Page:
As a new party, Aontú did well in the Derry constituency of Foyle for the UK General Election: Anne McCloskey got over 2,000 votes and saw an increase in support for her party.
Yet, in terms of the overall political picture, it’s surely also a welcome development that the SDLP, which had been wiped off the political map in Northern Ireland, won back two Westminster seats. Colum Eastwood in Derry and Claire Hanna in South Belfast may not be aligned on all issues that readers of this newspapers would wish; but it had been so regrettable that the party founded by Gerry Fitt and John Hume, and to which Seamus Mallon brought such distinction, had disappeared. At least John Hume’s heritage has now been revived as an active political force.
Seamus Mallon’s lovely memoir A Shared Home Place also prompted some personal regrets for me.
I met Gerry Fitt when he was first elected to the House of Commons for West Belfast and thought him a very decent man. He told me about his experiences as a merchant seaman on the wartime arctic convoys crossing the freezing Baltic Sea during World War II. One night he saw a German plane coming towards the ship he was travelling in, and he thought: “There’s a pilot up there trying to kill me, and I’m on a vessel trying to kill his people. But I’ve nothing against that German personally and he has nothing against me. What’s it all about?”
At that moment he felt a strong compulsion to dedicate himself, subsequently, to the cause of peace. It was an epiphany which informed much of his political life. Gerry Fitt survived his wartime experience, but saw many other men lost at sea in terrible conditions.
But it had been so regrettable that the party founded by Gerry Fitt and John Hume had disappeared”
Seamus Mallon writes that, as an older widower, and a member of that ultimate retirement home, the House of Lords, Gerry was often quite lonely in London. I now wish I had made more effort to contact him during his declining years.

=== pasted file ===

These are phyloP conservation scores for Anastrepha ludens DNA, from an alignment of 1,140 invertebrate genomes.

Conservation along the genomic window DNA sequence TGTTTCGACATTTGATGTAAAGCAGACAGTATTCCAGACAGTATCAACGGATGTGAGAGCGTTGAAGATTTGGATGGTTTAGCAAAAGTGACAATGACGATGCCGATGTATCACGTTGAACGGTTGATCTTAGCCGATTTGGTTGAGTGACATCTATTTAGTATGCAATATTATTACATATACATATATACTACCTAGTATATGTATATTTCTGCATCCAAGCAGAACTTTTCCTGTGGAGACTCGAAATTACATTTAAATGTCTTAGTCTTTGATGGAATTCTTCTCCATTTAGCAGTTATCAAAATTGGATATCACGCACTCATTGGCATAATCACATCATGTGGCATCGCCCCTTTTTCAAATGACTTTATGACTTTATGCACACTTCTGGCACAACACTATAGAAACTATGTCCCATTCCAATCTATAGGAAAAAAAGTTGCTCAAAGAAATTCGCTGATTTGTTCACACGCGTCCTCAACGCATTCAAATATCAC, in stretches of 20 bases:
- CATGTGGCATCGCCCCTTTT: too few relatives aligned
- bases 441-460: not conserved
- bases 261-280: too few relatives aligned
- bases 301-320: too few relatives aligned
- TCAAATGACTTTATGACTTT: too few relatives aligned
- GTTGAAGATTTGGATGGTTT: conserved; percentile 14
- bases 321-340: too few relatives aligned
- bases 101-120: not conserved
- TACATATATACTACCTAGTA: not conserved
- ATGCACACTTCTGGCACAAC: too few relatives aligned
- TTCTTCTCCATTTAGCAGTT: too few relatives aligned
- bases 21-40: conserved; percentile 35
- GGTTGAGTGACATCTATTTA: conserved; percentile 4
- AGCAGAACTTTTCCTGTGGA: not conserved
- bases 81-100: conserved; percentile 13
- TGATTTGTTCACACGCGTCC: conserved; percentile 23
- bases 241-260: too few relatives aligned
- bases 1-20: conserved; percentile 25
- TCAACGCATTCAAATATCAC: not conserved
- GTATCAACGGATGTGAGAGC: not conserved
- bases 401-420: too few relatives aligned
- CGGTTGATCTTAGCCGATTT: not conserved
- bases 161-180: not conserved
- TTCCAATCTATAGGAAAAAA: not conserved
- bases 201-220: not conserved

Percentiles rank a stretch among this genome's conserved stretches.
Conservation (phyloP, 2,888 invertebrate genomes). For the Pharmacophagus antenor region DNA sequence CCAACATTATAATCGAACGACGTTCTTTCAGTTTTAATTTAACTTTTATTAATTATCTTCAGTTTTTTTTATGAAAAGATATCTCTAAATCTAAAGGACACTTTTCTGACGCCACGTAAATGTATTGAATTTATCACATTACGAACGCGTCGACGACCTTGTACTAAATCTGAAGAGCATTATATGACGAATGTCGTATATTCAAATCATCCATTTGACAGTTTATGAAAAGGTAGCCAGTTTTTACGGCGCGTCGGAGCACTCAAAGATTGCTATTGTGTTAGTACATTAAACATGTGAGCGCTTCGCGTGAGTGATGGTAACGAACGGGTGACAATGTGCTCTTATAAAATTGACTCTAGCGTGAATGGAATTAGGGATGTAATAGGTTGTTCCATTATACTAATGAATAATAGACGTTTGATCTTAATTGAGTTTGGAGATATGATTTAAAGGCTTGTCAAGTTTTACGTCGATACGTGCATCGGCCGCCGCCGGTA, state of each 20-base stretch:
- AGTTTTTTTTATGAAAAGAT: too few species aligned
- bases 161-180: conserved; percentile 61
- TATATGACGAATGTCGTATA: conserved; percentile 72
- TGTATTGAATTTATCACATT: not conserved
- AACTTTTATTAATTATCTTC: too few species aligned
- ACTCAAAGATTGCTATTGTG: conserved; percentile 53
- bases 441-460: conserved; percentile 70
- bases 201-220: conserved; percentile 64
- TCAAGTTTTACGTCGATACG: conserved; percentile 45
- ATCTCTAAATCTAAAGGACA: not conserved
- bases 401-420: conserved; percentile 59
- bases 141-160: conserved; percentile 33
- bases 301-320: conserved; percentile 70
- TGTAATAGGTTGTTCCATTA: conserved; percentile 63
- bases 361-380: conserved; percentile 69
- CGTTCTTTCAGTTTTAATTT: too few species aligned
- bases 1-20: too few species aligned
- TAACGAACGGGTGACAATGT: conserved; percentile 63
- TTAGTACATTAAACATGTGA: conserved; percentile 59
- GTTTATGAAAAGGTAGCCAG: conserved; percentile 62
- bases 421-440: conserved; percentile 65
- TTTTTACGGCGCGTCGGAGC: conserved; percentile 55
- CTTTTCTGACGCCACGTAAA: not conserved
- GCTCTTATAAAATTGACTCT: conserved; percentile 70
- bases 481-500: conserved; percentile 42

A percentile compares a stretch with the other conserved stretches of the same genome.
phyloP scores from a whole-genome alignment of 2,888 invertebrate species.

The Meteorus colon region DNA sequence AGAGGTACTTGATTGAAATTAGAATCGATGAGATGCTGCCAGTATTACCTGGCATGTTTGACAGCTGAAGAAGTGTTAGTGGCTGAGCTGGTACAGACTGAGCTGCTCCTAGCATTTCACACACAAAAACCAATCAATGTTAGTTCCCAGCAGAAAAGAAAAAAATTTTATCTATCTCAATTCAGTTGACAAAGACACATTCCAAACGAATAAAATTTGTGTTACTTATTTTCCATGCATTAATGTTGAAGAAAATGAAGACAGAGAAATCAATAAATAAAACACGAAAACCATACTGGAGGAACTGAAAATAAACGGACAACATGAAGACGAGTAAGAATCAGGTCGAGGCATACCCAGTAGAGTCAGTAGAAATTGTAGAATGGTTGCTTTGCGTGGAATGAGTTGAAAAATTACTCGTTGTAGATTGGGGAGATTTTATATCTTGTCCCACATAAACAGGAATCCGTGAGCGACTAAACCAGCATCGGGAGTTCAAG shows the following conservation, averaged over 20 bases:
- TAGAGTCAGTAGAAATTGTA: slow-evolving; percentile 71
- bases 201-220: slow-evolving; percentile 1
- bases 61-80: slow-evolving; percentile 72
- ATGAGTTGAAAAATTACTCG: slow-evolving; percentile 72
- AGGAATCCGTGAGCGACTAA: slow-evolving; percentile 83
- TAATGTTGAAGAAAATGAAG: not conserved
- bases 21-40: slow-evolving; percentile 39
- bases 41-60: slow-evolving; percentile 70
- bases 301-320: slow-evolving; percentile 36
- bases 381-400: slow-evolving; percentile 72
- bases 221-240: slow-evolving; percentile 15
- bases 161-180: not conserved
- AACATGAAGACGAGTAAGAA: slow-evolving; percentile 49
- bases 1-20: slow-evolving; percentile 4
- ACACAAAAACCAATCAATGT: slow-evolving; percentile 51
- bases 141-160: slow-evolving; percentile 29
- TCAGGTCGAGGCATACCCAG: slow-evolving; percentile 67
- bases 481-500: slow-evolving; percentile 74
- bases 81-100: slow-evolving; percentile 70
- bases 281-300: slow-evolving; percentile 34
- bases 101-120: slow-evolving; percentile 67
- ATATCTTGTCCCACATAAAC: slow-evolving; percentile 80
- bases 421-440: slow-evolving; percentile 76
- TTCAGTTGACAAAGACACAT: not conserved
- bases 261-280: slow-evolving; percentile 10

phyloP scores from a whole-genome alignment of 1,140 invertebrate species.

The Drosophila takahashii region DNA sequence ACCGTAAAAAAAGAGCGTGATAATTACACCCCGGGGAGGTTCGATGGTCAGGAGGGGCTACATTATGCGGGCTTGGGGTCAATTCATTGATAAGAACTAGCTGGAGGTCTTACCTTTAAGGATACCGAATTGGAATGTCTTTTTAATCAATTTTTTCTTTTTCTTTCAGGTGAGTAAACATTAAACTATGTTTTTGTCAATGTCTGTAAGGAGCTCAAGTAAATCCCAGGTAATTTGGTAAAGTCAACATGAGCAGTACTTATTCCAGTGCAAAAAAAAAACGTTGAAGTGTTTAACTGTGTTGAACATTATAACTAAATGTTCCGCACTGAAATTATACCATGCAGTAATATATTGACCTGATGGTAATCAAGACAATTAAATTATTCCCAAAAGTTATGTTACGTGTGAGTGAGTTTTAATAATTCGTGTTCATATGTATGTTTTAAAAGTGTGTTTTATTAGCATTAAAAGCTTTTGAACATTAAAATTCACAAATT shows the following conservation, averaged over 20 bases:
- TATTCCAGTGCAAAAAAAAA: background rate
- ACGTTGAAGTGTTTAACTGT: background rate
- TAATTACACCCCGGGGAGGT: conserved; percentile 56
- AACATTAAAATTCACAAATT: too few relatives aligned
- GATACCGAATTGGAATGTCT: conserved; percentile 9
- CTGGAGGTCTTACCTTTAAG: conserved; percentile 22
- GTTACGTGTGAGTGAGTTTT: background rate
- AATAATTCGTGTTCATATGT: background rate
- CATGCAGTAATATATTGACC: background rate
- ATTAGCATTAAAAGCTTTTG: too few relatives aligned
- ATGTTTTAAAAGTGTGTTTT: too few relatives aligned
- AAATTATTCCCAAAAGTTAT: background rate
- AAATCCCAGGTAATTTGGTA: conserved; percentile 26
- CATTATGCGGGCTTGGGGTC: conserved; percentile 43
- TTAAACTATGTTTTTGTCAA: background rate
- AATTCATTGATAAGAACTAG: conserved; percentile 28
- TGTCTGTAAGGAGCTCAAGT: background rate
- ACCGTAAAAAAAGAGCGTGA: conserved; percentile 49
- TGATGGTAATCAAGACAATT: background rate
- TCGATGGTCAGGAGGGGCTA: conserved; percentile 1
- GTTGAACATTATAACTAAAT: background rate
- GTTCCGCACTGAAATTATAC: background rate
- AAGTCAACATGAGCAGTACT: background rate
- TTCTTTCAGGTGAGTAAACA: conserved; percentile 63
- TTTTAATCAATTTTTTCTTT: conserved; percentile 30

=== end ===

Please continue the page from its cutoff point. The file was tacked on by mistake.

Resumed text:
It was only recently, too, that I learned that Gerry had been born out of wedlock – literally in a Belfast workhouse, to a single mother, and “father unknown”.
He was fostered and raised by George and Mary Fitt, who had five other children. Later in his adult life, his birth mother approached him, wanting to meet him, but he rebuffed her. He claimed that she had been physically cruel to him as a young child and had caused the disability that marked one of his eyes.
Who knows what her story was?
He adored his own daughters, whom he jokingly called ‘The Miss Fitts’.
So, if only for the historic association with John Hume, Seamus Mallon and Gerry Fitt, I welcome the return of the SDLP to the active political arena of these islands. And surely it’s important that there should be a voice in the new Brexit Westminster parliament to represent the moderate Irish Nationalist populace in the north.
I’ve always been interested in failure, perhaps because I’ve failed at so many endeavours myself: and I would say that any modest success I’ve ever achieved has been built on many failures. So I was rather cheered this year by a report which claimed that people who fail at some challenge often learn more than people who succeed.
The researchers even came up with a theory that it is better to have a 15%failure rate, in any undertaking – from exams to jobs – than to have 100% success. Abject failure can indeed dishearten, but some failure is often a spur.
Even as a schoolkid I loved that line in the New Testament about how the stone that the builders rejected subsequently became the cornerstone.
Focus on Scotland, Nicola!
It was remarked that nationalism was a theme running through the British election – Scottish nationalism affirming itself with the success of the SNP, led by the redoubtable Nicola Sturgeon.
Ms Sturgeon is certainly every inch the confident Caledonian, striding forth in her elegant high-heeled shoes: unlike most other modern women, she seldom wears trousers – perhaps proud of a shapely pair of pins!
Fair play to her and her campaign for a Scottish independence referendum. She’s entitled to be respected for her national aspirations.
She’s not entitled, however, to meddle in referendums held in other sovereign states, and that’s just what she did do during the Repeal the Eighth Referendum in Ireland – actively lending her support to the pro-Repeal side.
Politicians of one nation should keep out of the legislative business of their neighbours.